Using a structured questionnaire improves seizure description by medical students

Saher Kapadia, Hemang Shah, Nancy McNair, J. Ned Pruitt, Anthony Murro, Yong Park

Research output: Contribution to journalArticle

Abstract

OBJECTIVE: The purpose of this study was to evaluate a structured questionnaire for improving a medical students' ability to identify, describe and interpret a witnessed seizure.

METHODS: Ninety two 3rd year medical students, blinded to seizure diagnosis, viewed videos of a primary generalized seizure and a complex partial seizure. Students next completed an unstructured questionnaire that asked the students to describe the seizure video recordings. The students then completed a structured questionnaire that asked the student to respond to 17 questions regarding specific features occurring during the seizures. We determined the number and types of correct responses for each questionnaire.

RESULTS: Overall, the structured questionnaire was more effective in eliciting an average of 9.25 correct responses compared to the unstructured questionnaire eliciting an average of 5.30 correct responses (p < 0.001). Additionally, 10 of the 17 seizure features were identified more effectively with the structured questionnaire. Potentially confounding factors, prior knowledge of someone with epilepsy or a prior experience of viewing a seizure, did not predict the student's ability to correctly identify any of the 17 features.

CONCLUSIONS: A structured questionnaire significantly improves a medical student's ability to provide an accurate clinical description of primary generalized and complex partial witnessed seizures. Our analysis identified the 10 specific features improved by using the structured questionnaire.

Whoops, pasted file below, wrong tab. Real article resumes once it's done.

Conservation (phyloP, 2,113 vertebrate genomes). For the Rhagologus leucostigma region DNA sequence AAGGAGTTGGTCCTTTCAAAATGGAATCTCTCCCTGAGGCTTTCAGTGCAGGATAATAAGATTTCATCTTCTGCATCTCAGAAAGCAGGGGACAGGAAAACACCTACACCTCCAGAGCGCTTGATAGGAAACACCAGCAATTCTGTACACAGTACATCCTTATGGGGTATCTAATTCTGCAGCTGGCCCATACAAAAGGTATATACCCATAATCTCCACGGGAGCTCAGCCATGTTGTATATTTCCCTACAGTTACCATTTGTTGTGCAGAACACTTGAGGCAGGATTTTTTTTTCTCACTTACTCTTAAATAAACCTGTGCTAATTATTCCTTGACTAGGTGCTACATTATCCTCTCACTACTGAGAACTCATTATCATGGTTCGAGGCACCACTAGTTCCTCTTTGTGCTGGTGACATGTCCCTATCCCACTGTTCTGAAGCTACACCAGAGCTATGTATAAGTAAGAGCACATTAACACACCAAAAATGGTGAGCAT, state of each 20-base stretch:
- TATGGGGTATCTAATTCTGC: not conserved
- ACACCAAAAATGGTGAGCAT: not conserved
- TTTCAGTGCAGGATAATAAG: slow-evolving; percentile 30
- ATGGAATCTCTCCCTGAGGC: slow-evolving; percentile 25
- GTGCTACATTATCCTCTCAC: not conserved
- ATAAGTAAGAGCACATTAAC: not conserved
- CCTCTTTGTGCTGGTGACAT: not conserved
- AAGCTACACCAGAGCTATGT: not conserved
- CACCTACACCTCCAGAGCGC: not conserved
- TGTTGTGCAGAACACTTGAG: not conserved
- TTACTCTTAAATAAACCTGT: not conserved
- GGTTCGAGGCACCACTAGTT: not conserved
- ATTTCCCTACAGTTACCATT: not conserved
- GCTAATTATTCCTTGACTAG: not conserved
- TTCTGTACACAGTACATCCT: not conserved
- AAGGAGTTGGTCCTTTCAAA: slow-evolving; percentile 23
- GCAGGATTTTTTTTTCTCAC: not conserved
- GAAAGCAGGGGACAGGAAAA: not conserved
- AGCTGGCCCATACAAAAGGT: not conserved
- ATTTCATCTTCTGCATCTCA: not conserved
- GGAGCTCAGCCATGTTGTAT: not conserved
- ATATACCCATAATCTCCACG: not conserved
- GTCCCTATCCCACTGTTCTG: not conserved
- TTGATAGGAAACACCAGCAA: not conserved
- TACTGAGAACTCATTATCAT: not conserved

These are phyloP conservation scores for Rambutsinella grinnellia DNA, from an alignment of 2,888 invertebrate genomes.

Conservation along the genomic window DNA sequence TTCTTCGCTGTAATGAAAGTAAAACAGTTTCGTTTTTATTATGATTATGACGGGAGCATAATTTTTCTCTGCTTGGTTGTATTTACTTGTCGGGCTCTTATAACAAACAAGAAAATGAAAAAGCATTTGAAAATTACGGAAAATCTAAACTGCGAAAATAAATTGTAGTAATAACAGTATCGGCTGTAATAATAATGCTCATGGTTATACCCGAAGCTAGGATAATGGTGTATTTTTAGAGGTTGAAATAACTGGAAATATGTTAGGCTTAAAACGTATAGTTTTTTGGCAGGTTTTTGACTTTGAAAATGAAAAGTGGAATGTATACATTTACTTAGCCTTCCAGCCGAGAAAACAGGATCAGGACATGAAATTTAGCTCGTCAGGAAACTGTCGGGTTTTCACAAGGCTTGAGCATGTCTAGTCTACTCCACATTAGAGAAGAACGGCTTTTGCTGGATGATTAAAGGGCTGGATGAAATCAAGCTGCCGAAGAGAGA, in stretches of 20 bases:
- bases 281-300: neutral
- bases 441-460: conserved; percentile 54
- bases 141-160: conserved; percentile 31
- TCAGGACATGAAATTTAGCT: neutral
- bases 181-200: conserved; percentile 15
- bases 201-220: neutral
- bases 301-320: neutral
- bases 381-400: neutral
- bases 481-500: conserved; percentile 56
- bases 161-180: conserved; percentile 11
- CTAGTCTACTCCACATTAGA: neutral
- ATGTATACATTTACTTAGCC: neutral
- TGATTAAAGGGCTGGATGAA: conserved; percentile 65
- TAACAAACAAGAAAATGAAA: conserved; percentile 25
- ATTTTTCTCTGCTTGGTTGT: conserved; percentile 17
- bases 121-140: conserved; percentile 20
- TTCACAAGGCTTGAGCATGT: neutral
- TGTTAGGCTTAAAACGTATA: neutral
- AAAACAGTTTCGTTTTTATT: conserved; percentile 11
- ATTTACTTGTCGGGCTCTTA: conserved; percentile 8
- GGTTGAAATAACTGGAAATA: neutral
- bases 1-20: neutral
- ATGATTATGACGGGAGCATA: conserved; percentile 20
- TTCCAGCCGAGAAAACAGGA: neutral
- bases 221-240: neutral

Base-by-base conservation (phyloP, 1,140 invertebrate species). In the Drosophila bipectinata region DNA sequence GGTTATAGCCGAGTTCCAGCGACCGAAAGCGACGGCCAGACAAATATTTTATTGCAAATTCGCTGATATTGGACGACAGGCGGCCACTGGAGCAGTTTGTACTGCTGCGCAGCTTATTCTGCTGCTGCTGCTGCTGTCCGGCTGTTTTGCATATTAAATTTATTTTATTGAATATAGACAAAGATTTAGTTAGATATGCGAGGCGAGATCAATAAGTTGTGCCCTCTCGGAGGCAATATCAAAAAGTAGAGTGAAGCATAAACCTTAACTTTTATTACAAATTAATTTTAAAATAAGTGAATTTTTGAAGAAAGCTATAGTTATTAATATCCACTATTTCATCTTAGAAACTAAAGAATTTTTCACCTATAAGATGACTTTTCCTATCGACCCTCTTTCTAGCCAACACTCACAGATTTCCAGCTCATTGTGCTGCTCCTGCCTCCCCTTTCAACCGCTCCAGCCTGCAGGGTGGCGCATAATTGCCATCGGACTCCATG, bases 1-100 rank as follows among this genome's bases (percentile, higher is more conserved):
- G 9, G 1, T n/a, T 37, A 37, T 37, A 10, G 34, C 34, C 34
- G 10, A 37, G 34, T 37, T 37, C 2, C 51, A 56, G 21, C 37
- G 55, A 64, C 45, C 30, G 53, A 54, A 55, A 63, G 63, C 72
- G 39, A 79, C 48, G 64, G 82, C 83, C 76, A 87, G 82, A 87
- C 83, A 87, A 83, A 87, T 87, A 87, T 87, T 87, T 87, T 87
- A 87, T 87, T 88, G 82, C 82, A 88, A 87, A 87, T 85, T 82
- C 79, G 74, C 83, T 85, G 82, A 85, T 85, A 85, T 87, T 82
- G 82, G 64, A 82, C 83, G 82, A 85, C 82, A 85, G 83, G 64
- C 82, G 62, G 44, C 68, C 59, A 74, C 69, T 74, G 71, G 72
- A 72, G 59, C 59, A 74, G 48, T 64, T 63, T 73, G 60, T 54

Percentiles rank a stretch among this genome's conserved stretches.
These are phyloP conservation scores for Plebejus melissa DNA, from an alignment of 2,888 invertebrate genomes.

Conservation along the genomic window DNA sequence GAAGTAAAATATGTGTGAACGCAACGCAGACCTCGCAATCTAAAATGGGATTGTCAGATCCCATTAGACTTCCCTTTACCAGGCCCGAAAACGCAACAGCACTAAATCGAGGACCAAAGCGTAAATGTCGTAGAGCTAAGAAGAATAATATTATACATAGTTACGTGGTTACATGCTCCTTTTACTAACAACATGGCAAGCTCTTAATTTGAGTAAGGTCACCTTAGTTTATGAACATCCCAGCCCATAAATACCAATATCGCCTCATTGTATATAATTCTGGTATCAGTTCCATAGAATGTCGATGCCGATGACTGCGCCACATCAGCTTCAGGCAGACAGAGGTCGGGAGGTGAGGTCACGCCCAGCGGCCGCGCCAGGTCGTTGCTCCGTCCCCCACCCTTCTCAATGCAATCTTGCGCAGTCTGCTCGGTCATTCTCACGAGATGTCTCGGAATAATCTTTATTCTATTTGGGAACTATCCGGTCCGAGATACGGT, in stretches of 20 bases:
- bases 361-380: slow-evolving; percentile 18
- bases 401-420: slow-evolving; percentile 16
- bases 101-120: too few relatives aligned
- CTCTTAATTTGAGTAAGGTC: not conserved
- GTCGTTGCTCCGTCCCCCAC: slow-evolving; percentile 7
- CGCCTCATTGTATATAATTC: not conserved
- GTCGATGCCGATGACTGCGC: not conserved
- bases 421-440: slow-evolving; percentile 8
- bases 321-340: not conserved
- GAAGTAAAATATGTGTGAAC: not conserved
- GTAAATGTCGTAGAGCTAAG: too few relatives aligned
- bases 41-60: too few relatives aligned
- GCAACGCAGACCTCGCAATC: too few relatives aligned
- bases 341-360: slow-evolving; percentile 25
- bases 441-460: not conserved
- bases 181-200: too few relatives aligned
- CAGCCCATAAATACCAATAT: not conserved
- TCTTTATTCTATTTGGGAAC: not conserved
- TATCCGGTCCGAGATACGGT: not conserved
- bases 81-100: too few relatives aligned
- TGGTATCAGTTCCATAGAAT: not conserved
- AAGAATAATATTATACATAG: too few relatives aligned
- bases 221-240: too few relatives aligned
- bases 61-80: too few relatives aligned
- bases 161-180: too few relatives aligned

Original languageEnglish (US)
Pages (from-to)6-10
Number of pages5
JournalInternational journal of medical education
Volume7
DOIs
StatePublished - Jan 10 2016

Fingerprint

Medical Students
Seizures
Students
Surveys and Questionnaires
Video Recording
Epilepsy

Keywords

  • seizure characteristics
  • seizure description
  • seizure questionnaire
  • seizure semiology

ASJC Scopus subject areas

  • Medicine(all)

Cite this

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title = "Using a structured questionnaire improves seizure description by medical students",
abstract = "OBJECTIVE: The purpose of this study was to evaluate a structured questionnaire for improving a medical students' ability to identify, describe and interpret a witnessed seizure.METHODS: Ninety two 3rd year medical students, blinded to seizure diagnosis, viewed videos of a primary generalized seizure and a complex partial seizure. Students next completed an unstructured questionnaire that asked the students to describe the seizure video recordings. The students then completed a structured questionnaire that asked the student to respond to 17 questions regarding specific features occurring during the seizures. We determined the number and types of correct responses for each questionnaire.RESULTS: Overall, the structured questionnaire was more effective in eliciting an average of 9.25 correct responses compared to the unstructured questionnaire eliciting an average of 5.30 correct responses (p < 0.001). Additionally, 10 of the 17 seizure features were identified more effectively with the structured questionnaire. Potentially confounding factors, prior knowledge of someone with epilepsy or a prior experience of viewing a seizure, did not predict the student's ability to correctly identify any of the 17 features.CONCLUSIONS: A structured questionnaire significantly improves a medical student's ability to provide an accurate clinical description of primary generalized and complex partial witnessed seizures. Our analysis identified the 10 specific features improved by using the structured questionnaire.",